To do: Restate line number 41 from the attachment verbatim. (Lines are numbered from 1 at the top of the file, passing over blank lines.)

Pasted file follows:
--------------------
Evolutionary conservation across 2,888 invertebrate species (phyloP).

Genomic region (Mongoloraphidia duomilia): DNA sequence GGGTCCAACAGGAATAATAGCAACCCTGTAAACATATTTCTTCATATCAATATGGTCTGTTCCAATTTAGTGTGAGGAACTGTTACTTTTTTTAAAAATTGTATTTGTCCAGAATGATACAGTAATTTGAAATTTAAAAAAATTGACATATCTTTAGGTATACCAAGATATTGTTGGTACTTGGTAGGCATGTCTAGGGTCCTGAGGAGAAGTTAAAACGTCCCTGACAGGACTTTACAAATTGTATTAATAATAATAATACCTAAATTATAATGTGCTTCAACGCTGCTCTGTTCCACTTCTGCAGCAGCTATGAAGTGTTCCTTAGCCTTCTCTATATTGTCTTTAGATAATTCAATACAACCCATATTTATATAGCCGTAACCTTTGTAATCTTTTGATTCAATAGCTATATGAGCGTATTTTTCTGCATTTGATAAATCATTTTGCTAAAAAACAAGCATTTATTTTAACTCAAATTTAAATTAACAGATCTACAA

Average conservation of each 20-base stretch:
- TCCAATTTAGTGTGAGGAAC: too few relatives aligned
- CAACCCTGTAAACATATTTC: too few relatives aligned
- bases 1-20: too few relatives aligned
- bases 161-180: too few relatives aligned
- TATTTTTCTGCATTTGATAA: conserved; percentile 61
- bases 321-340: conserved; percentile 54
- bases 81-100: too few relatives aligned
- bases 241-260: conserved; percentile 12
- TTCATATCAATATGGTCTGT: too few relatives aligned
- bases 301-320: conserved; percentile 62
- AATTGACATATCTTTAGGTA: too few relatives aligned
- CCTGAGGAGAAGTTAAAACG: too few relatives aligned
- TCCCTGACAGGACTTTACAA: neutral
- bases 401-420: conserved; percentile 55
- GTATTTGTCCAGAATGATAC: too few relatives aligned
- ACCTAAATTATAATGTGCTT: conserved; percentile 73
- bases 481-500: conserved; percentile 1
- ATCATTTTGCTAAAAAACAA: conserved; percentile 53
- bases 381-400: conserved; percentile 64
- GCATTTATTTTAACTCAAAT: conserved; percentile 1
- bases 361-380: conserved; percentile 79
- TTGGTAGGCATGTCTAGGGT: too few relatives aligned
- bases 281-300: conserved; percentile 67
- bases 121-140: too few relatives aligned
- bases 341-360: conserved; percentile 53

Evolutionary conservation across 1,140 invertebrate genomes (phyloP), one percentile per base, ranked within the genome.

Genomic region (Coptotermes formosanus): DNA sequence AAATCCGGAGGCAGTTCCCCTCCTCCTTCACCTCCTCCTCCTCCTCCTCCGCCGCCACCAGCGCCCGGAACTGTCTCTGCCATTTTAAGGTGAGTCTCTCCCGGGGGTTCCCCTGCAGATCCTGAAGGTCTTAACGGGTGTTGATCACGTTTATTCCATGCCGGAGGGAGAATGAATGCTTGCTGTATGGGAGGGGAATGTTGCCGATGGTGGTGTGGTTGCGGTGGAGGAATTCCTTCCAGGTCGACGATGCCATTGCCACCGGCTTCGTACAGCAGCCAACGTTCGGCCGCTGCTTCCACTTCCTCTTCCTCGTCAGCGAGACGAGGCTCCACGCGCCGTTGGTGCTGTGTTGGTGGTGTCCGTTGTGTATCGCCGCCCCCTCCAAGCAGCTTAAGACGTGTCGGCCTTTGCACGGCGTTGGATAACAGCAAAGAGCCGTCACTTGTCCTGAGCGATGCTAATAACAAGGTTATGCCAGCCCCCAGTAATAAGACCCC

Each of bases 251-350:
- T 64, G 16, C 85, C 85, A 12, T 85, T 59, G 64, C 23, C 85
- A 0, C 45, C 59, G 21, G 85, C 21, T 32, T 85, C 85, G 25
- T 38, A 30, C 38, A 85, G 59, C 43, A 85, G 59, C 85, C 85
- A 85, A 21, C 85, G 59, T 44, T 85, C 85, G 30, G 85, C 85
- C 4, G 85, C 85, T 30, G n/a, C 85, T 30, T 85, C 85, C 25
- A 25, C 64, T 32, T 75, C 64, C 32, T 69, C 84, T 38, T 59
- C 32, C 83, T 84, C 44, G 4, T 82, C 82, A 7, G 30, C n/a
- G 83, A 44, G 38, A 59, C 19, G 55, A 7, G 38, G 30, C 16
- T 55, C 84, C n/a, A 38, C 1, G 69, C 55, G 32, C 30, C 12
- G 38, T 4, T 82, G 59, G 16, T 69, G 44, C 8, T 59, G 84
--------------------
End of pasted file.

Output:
- G 38, T 4, T 82, G 59, G 16, T 69, G 44, C 8, T 59, G 84